Wrenetha Julion Named Associate Dean for Equity and Inclusion at Rush University College of Nursing

In this new senior leadership role, Julion will develop and direct strategies to strengthen the college’s diversity efforts in nursing education, practice and research

University May 5, 2021
Wrenetha A. Julion, PhD, MPH, RN, CNL, FAAN

Wrenetha A. Julion, PhD, MPH, RN, CNL, FAAN, chair and professor in the Department of Women, Children and Family Nursing and a nationally recognized nursing scholar, has been promoted to associate dean for equity and inclusion at Rush University College of Nursing.

In this new senior leadership position, Julion will develop and direct strategies to build and sustain a culture of inclusion and promote a diverse community of students, staff and faculty at the college. She will also identify and oversee community collaborations and help elevate the college’s position as a national leader in the area of health equity.

Taking a strategic approach to diversity

As associate dean for equity and inclusion, Julion is charged with developing, implementing and evaluating a strategic plan to strengthen the college’s diversity efforts in nursing education, practice and research.

“I’m looking forward to collaborating with key stakeholders to develop a strategic plan that can move us forward in terms of greater diversity and greater inclusion,” she says.

Julion believes the college can help nurses reduce health disparities and improve outcomes in at-risk communities across the country by making equity and inclusion a strategic priority.

“We’ve come a long way in terms of diversity in the student composition, but I feel we still have a long way to come in order for the profession to reflect the communities and populations we serve,” she says.

Christine M. Kennedy, PhD, RN, FAAN, the John L. and Helen Kellogg Dean of the Rush University College of Nursing, believes having a well-respected leader like Julion in this new role will help the college advance its mission and vision for diversity, equity and inclusion at a time when there is greater awareness of how social inequities and injustice affect health outcomes across the country.

“To address structural racism in higher education and health care, we need to move away from only voluntary service efforts,” says Kennedy. “Dr. Julion’s prominent role in equity work positions the college to influence and contribute to positive, visible and sustainable change.”

Supporting students and faculty for decades

Since joining the Rush faculty in 1998, Julion has aimed to create a safe, supportive space for students of color who may sometimes feel uncertain about pursuing careers in nursing, given the implicit biases and other challenges they face. “One of my favorite reminders for students is to tell them, ‘You’re here because you’re supposed to be here. You’re supposed to be a nurse, and you’re going to take care of families and communities that others might not,’” she says.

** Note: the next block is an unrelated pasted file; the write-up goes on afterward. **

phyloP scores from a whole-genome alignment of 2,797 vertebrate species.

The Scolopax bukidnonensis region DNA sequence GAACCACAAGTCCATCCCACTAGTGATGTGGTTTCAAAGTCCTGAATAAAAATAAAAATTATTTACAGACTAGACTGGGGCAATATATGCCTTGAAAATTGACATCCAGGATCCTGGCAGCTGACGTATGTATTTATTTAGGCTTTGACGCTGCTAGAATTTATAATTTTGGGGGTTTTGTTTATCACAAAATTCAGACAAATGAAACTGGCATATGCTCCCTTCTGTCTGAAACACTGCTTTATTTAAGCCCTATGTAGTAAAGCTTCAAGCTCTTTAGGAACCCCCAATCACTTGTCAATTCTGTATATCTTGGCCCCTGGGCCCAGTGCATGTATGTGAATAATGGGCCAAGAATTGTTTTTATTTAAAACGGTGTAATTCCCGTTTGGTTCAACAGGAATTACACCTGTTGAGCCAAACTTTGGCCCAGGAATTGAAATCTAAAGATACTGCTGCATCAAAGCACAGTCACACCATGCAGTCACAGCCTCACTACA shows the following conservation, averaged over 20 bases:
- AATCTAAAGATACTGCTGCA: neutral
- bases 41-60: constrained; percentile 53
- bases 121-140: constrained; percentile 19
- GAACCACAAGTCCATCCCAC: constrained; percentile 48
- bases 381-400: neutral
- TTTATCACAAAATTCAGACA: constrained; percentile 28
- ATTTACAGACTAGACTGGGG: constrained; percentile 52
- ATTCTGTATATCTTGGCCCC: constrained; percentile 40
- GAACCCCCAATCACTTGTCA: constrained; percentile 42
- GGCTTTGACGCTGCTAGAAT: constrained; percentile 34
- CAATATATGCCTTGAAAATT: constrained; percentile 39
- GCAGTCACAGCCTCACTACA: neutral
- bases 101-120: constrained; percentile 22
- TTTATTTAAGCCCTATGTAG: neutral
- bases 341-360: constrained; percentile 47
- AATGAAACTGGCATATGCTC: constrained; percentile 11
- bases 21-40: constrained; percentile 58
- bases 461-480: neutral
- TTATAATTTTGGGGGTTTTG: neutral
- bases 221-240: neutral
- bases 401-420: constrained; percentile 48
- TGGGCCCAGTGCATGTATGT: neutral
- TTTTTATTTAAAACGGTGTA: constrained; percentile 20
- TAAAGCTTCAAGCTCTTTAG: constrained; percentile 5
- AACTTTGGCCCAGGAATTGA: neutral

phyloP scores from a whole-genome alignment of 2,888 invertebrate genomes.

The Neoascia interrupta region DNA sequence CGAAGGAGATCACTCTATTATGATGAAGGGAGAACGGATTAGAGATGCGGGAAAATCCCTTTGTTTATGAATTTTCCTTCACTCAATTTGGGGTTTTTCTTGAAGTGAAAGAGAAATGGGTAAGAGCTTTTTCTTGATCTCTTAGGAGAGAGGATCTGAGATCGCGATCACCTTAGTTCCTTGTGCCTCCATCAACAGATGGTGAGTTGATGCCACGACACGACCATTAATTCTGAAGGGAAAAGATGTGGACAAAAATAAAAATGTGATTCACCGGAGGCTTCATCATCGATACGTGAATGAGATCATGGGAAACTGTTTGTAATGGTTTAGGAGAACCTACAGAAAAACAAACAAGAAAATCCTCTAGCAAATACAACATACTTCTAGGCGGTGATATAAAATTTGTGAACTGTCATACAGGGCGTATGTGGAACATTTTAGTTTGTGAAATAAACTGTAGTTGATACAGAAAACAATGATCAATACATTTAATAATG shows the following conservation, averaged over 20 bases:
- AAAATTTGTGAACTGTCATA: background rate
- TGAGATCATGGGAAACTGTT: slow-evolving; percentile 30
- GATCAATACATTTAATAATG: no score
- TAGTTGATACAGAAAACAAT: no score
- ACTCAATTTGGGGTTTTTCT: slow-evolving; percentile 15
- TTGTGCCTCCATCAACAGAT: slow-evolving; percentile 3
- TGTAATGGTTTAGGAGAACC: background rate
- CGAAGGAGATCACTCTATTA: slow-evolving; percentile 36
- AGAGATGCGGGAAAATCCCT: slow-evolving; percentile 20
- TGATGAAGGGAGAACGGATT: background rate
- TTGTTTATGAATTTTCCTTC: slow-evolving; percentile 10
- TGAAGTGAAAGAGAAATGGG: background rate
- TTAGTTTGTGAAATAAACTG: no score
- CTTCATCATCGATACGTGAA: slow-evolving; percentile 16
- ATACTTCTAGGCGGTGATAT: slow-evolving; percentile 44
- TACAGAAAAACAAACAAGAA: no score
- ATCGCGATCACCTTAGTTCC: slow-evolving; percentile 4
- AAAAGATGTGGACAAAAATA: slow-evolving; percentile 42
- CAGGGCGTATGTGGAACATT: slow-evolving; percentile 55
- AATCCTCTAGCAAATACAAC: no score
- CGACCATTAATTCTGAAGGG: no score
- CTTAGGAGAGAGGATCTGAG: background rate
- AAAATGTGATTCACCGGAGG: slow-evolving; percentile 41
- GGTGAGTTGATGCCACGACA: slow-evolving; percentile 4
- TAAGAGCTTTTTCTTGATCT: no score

Over the years, Julion has also extended support to faculty, who during their own education, may not have had the opportunity to learn about educating students in ways that consider diversity, equity and inclusion. “A key piece of what I’m doing is helping faculty be comfortable with subjects that they haven’t been taught to teach,” she says. “They may not know all of the answers, but we want them to keep the conversation going and work with students to come up with answers together.”

Julion developed and currently teaches a course focused on cultural competency and community-based service learning for interprofessional students at Rush University. She is also a founding member of the Rush Diversity Leadership Council, which includes leaders across the health system.

Advancing equity-based research to help marginalized populations

Equity and inclusion have been central themes of Julion’s research interests, which have been focused on supporting families of color in low-income communities. As a doctoral student, she co-created the Chicago Parent Program, a nationally recognized, evidence-based parenting program designed to meet the needs of a diverse audience.

Since then, she has received funding from the National Institutes of Health to create the Building Bridges to Fatherhood program, an intervention to foster positive paternal involvement in African American families in which fathers live apart from their children. Currently, she is collaborating with another researcher on a new federally funded intervention to test a father-inclusive model of prenatal care. “What we have to do as providers is create a welcoming space for fathers so that they know it’s not just about the mothers,” Julion says.

Recalling early influences and inspiring others

As a child growing up on the West Side of Chicago, Julion always knew she wanted to be a nurse. She recalls being inspired by Diahann Carroll in the title role of “Julia,” the groundbreaking television show about a young, African American nurse.

Since charting her own path in equity-based research and nursing education, Julion has become an inspiration for others. In her new role at the College of Nursing, she will have even greater opportunities to support faculty, staff and students and advocate for change to improve the health of marginalized populations. “Becoming a nurse and being able to do the work that I do with the communities and families that I care about has been one of the best, most rewarding things I could have ever done,” she says.

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